• Key outcomes may include:
    • Demonstrates successful execution of organization, content, presentation, format and stylistic choices through appropriate genres of written or oral communication.
    • Demonstrates the ability to critically evaluate, select, analyze and synthesize relevant information sources for communicative purposes.
    • Demonstrates the ability to select and successfully convey ideas through modes of communication appropriate for specific purposes and audiences, which may include an essay, report, scientific poster, video, social media, etc.
    • Engages with and uses information sources to communicate that are in accord with ethical standards and legal requirements, such as giving credit to the original ideas of others through proper attribution and citation.
  • Success in life requires the ability to think critically, practically, and creatively within an ethical framework. Critical thinking is the process of gathering information, analyzing it in various ways including quantitative and qualitative methods, and evaluating it for the purpose of solving a problem or making a decision. Practical thinking is the ability to adapt to changing environmental conditions and to shape the environment so as to produce the desired results. Creative thinking is the ability to generate novel ideas that can lead to change. It is essential that the ethical implications of actions that result from these thought processes are carefully considered.
  • Key outcomes may include:
    • Demonstrates the ability to gather, analyze and evaluate information.
    • Connects disparate pieces of information to infer relationships.
    • Demonstrates open-mindedness and flexibility in expression, decision making, and problem solving.
    • Applies knowledge and skills previously learned to new circumstances.
    • Considers multiple possible explanation or solutions rather than one.
    • Accepts mistakes and learns from them.
    • Acts in a fair and thoughtful manner.
  • Students graduating from Purdue University should be able to work effectively with others in various ways including in cross-cultural situations and in a global civil society. Interpersonal skills include the ability to work effectively with others both in professional practice and in relating to those outside of the discipline, in leadership roles, and as members of a team. Intercultural knowledge is founded on the ability to appreciate and critique multiple perspectives including one’s own and to engage in civil discourse on complex global issues. It requires respect for and responsiveness to the beliefs and practices and cultural and linguistic needs of diverse populations. Students can acquire and practice these skills in ways appropriate to their fields of study and future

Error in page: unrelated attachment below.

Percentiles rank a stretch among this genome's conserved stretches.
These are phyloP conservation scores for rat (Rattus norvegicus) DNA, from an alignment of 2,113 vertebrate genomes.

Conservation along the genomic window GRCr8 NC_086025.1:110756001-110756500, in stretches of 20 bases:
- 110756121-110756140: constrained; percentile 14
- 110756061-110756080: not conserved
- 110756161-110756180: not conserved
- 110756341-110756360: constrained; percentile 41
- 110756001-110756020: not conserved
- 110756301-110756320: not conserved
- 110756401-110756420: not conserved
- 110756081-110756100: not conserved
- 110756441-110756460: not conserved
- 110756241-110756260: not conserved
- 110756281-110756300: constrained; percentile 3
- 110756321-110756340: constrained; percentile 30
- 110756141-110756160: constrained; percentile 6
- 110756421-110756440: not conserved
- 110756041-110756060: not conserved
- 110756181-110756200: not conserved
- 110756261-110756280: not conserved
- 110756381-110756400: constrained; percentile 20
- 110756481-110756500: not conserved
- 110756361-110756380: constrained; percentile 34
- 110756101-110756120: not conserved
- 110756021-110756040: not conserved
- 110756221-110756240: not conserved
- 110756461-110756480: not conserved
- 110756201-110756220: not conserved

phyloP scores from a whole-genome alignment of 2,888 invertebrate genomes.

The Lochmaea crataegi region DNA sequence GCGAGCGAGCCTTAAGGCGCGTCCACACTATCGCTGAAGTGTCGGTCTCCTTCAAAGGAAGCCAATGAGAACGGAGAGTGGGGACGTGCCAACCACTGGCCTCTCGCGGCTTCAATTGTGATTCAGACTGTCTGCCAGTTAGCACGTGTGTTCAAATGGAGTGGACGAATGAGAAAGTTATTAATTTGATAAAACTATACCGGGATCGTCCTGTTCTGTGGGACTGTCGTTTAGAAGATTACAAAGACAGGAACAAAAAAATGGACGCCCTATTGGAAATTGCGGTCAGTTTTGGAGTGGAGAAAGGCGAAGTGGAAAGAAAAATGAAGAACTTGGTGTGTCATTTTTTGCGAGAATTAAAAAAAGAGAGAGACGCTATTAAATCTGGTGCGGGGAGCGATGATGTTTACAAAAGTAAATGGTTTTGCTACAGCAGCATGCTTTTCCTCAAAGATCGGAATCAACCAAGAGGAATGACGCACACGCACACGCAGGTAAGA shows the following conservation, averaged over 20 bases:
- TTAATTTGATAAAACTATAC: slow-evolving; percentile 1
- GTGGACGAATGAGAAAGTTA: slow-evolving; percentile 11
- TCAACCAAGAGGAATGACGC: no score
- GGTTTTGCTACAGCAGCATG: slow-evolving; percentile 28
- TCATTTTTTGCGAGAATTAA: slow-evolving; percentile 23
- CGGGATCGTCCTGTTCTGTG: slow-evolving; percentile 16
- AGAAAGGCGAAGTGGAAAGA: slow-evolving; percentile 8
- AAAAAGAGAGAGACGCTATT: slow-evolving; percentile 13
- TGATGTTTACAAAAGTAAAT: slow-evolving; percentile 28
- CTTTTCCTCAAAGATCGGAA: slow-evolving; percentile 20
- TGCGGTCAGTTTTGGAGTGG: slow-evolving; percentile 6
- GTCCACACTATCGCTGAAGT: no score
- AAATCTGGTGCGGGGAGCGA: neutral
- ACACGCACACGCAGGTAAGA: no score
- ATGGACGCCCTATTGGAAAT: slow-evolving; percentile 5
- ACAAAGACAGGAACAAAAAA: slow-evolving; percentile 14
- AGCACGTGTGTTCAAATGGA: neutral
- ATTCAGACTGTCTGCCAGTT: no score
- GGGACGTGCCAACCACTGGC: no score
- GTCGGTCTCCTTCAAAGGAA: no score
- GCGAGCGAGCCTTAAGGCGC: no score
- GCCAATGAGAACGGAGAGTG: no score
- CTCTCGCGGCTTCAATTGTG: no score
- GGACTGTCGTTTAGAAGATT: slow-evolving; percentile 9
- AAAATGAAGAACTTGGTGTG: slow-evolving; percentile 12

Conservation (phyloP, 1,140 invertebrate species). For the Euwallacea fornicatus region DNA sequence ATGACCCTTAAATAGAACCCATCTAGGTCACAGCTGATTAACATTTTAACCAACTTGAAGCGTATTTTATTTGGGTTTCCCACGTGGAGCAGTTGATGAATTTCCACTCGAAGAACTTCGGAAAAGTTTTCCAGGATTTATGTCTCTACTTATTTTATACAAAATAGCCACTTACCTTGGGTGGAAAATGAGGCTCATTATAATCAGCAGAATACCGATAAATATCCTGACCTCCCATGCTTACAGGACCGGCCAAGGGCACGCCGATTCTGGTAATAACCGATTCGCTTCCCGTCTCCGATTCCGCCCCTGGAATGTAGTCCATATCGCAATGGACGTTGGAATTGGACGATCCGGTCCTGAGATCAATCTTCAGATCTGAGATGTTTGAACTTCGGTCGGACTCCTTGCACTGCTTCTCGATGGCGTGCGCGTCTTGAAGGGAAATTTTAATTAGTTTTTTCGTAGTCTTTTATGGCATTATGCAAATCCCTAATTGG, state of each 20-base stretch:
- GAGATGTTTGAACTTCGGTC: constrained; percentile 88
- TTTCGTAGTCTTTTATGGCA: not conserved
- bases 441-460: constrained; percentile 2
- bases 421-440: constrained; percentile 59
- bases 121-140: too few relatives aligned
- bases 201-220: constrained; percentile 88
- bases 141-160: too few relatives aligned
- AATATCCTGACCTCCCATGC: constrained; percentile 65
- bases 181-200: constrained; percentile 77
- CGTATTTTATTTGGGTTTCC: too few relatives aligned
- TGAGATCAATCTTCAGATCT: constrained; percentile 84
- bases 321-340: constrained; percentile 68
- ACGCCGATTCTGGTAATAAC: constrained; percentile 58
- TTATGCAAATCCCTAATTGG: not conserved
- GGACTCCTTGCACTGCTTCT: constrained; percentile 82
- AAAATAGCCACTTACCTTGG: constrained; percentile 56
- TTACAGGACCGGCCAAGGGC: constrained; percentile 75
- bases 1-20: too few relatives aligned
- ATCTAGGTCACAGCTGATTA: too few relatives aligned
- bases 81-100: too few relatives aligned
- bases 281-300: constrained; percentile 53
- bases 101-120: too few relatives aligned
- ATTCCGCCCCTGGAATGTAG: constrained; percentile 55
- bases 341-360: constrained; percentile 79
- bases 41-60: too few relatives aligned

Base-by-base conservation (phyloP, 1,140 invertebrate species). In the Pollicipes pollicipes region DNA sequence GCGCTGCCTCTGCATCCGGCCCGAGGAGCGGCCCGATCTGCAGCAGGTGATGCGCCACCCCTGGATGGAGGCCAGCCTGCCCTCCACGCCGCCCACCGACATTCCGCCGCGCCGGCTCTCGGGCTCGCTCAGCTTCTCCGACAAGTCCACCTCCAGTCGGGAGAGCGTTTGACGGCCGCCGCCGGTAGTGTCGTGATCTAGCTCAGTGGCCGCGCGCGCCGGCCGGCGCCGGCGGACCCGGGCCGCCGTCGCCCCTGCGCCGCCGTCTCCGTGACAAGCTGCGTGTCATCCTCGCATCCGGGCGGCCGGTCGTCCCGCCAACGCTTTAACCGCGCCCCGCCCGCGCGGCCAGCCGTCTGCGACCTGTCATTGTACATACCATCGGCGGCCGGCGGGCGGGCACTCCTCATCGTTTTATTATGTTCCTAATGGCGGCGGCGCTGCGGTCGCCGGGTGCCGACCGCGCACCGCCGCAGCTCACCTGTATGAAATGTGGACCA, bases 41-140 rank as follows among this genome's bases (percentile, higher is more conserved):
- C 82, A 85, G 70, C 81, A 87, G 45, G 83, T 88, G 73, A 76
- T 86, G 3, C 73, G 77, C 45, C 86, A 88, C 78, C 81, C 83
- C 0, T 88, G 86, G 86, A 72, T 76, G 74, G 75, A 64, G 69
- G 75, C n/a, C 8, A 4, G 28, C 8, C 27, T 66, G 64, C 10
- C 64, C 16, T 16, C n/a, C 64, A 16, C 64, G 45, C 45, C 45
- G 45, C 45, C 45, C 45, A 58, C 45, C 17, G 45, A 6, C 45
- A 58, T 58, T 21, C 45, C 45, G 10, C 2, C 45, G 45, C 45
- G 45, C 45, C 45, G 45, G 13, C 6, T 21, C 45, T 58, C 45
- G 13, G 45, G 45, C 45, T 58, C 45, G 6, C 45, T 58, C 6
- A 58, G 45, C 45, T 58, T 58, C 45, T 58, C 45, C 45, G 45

• Key outcomes may include:
    • Demonstrates the ability to work with others in leadership and/or team roles in professional practice and in relating to the public.
    • Demonstrates understanding of diverse populations in relation to history, values, politics, communication styles, economy, or beliefs and practices.
    • Demonstrates understanding of the rights and obligations that students have as citizens in communities, nations and the world.
    • Demonstrates interpersonal skills and intercultural knowledge in discipline-specific ways, which may include but are not limited to courses, study abroad, internships, community service, fieldwork, undergraduate research, capstone projects, student teaching, performances and exhibitions, and honors theses.

 

For University Senate document 11-7 (original 2012) establishing the Purdue University outcomes-based undergraduate core curriculum, please click here.

For University Senate document 11-7 (revised 2015) establishing the Purdue University outcomes-based undergraduate core curriculum, please click here.

For a complete description of all foundational and embedded learning outcomes (revised 2015), please click here.

Purdue University, 610 Purdue Mall, West Lafayette, IN 47907, (765) 494-4600

© 2016-2017 Purdue University | An equal access/equal opportunity university | Copyright Complaints | Maintained by Office of the Provost

Trouble with this page? Disability-related accessibility issue? Please contact Office of The Provost at purdueprovost@purdue.edu.